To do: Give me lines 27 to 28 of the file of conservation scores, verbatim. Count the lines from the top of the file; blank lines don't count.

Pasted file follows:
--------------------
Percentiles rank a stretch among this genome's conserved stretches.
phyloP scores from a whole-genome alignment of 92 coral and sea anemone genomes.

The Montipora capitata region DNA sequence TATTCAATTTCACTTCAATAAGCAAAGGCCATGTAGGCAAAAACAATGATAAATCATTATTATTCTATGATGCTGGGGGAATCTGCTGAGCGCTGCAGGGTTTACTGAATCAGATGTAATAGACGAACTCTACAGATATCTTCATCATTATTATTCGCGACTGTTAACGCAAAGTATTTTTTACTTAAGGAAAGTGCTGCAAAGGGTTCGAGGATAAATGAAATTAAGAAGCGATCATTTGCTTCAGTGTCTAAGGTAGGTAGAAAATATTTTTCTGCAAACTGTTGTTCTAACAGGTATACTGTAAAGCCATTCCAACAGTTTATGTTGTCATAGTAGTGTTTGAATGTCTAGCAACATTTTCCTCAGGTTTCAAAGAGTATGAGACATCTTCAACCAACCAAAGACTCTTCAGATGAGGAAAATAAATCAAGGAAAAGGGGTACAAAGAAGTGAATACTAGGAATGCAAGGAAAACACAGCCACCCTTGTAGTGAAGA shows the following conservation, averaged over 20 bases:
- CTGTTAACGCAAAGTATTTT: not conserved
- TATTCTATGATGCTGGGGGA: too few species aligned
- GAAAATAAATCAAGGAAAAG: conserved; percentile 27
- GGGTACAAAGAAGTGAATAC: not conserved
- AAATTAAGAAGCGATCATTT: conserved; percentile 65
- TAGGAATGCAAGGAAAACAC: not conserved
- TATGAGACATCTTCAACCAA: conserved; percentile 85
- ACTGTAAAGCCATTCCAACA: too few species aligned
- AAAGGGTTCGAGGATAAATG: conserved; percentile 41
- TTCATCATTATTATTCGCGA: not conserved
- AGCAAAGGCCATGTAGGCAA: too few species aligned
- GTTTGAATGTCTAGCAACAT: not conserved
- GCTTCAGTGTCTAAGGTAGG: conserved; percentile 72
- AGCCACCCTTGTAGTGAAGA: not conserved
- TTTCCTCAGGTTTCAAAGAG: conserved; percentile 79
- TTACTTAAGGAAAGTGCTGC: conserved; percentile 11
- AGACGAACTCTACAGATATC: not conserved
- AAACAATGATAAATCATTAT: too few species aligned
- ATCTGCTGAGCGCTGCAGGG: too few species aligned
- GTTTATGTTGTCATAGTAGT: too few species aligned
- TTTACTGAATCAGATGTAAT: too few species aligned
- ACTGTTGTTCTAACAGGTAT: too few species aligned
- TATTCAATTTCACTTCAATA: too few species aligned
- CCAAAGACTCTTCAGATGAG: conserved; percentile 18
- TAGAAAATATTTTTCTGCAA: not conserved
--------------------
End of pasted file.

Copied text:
- CCAAAGACTCTTCAGATGAG: conserved; percentile 18
- TAGAAAATATTTTTCTGCAA: not conserved